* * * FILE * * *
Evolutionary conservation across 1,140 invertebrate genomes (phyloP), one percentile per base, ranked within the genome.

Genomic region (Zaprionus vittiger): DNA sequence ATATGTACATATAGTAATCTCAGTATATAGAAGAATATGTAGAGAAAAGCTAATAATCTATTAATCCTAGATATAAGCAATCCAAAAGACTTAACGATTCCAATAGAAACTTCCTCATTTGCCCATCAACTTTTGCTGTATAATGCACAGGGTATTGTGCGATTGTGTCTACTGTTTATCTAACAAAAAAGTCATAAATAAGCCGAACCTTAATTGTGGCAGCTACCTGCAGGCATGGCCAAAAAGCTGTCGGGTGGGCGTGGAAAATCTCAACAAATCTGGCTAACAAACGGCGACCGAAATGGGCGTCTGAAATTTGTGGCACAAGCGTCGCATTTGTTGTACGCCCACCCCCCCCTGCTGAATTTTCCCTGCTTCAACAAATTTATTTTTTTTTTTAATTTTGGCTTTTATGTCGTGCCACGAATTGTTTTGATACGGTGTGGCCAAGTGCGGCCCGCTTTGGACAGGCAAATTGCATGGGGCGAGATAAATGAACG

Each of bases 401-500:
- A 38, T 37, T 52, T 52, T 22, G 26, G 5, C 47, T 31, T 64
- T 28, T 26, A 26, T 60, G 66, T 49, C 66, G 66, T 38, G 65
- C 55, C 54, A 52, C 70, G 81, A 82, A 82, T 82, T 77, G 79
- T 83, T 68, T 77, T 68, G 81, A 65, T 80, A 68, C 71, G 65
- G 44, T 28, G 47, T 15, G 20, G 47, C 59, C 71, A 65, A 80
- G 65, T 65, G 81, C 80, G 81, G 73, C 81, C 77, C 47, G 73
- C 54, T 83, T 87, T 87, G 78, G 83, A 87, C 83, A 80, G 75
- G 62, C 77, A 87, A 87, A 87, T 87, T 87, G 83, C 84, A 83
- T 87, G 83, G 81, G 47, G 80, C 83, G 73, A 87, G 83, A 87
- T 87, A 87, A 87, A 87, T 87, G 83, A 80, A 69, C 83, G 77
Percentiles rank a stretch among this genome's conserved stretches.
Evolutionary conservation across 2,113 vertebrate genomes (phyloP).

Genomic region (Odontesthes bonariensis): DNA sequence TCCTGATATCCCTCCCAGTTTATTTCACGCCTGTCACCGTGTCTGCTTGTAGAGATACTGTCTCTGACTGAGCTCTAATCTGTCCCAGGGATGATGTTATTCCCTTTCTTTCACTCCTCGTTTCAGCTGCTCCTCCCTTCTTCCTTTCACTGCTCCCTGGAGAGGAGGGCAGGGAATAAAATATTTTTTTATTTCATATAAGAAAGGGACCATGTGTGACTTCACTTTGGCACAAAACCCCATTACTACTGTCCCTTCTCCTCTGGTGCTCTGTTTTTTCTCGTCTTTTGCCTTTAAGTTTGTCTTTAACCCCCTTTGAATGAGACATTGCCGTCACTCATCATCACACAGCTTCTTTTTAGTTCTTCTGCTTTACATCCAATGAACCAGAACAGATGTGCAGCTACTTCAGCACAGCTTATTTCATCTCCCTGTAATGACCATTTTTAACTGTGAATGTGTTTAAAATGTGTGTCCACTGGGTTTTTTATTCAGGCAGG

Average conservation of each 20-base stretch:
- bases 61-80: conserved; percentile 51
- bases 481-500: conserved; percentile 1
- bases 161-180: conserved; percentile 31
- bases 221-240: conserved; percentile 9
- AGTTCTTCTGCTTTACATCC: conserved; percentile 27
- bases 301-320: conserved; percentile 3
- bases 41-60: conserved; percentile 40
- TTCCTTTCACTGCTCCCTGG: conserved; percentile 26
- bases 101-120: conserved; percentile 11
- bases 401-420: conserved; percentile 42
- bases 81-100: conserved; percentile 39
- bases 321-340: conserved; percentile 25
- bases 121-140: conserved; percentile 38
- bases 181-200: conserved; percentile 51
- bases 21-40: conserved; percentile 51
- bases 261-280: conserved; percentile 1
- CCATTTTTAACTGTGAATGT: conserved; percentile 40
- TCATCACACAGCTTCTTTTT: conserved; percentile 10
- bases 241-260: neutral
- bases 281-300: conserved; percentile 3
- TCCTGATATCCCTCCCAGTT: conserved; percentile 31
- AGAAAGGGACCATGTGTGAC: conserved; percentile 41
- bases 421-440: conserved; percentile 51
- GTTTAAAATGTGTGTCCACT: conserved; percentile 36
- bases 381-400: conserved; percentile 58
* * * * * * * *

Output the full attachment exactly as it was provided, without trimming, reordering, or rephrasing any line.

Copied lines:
Evolutionary conservation across 1,140 invertebrate genomes (phyloP), one percentile per base, ranked within the genome.

Genomic region (Zaprionus vittiger): DNA sequence ATATGTACATATAGTAATCTCAGTATATAGAAGAATATGTAGAGAAAAGCTAATAATCTATTAATCCTAGATATAAGCAATCCAAAAGACTTAACGATTCCAATAGAAACTTCCTCATTTGCCCATCAACTTTTGCTGTATAATGCACAGGGTATTGTGCGATTGTGTCTACTGTTTATCTAACAAAAAAGTCATAAATAAGCCGAACCTTAATTGTGGCAGCTACCTGCAGGCATGGCCAAAAAGCTGTCGGGTGGGCGTGGAAAATCTCAACAAATCTGGCTAACAAACGGCGACCGAAATGGGCGTCTGAAATTTGTGGCACAAGCGTCGCATTTGTTGTACGCCCACCCCCCCCTGCTGAATTTTCCCTGCTTCAACAAATTTATTTTTTTTTTTAATTTTGGCTTTTATGTCGTGCCACGAATTGTTTTGATACGGTGTGGCCAAGTGCGGCCCGCTTTGGACAGGCAAATTGCATGGGGCGAGATAAATGAACG

Each of bases 401-500:
- A 38, T 37, T 52, T 52, T 22, G 26, G 5, C 47, T 31, T 64
- T 28, T 26, A 26, T 60, G 66, T 49, C 66, G 66, T 38, G 65
- C 55, C 54, A 52, C 70, G 81, A 82, A 82, T 82, T 77, G 79
- T 83, T 68, T 77, T 68, G 81, A 65, T 80, A 68, C 71, G 65
- G 44, T 28, G 47, T 15, G 20, G 47, C 59, C 71, A 65, A 80
- G 65, T 65, G 81, C 80, G 81, G 73, C 81, C 77, C 47, G 73
- C 54, T 83, T 87, T 87, G 78, G 83, A 87, C 83, A 80, G 75
- G 62, C 77, A 87, A 87, A 87, T 87, T 87, G 83, C 84, A 83
- T 87, G 83, G 81, G 47, G 80, C 83, G 73, A 87, G 83, A 87
- T 87, A 87, A 87, A 87, T 87, G 83, A 80, A 69, C 83, G 77
Percentiles rank a stretch among this genome's conserved stretches.
Evolutionary conservation across 2,113 vertebrate genomes (phyloP).

Genomic region (Odontesthes bonariensis): DNA sequence TCCTGATATCCCTCCCAGTTTATTTCACGCCTGTCACCGTGTCTGCTTGTAGAGATACTGTCTCTGACTGAGCTCTAATCTGTCCCAGGGATGATGTTATTCCCTTTCTTTCACTCCTCGTTTCAGCTGCTCCTCCCTTCTTCCTTTCACTGCTCCCTGGAGAGGAGGGCAGGGAATAAAATATTTTTTTATTTCATATAAGAAAGGGACCATGTGTGACTTCACTTTGGCACAAAACCCCATTACTACTGTCCCTTCTCCTCTGGTGCTCTGTTTTTTCTCGTCTTTTGCCTTTAAGTTTGTCTTTAACCCCCTTTGAATGAGACATTGCCGTCACTCATCATCACACAGCTTCTTTTTAGTTCTTCTGCTTTACATCCAATGAACCAGAACAGATGTGCAGCTACTTCAGCACAGCTTATTTCATCTCCCTGTAATGACCATTTTTAACTGTGAATGTGTTTAAAATGTGTGTCCACTGGGTTTTTTATTCAGGCAGG

Average conservation of each 20-base stretch:
- bases 61-80: conserved; percentile 51
- bases 481-500: conserved; percentile 1
- bases 161-180: conserved; percentile 31
- bases 221-240: conserved; percentile 9
- AGTTCTTCTGCTTTACATCC: conserved; percentile 27
- bases 301-320: conserved; percentile 3
- bases 41-60: conserved; percentile 40
- TTCCTTTCACTGCTCCCTGG: conserved; percentile 26
- bases 101-120: conserved; percentile 11
- bases 401-420: conserved; percentile 42
- bases 81-100: conserved; percentile 39
- bases 321-340: conserved; percentile 25
- bases 121-140: conserved; percentile 38
- bases 181-200: conserved; percentile 51
- bases 21-40: conserved; percentile 51
- bases 261-280: conserved; percentile 1
- CCATTTTTAACTGTGAATGT: conserved; percentile 40
- TCATCACACAGCTTCTTTTT: conserved; percentile 10
- bases 241-260: neutral
- bases 281-300: conserved; percentile 3
- TCCTGATATCCCTCCCAGTT: conserved; percentile 31
- AGAAAGGGACCATGTGTGAC: conserved; percentile 41
- bases 421-440: conserved; percentile 51
- GTTTAAAATGTGTGTCCACT: conserved; percentile 36
- bases 381-400: conserved; percentile 58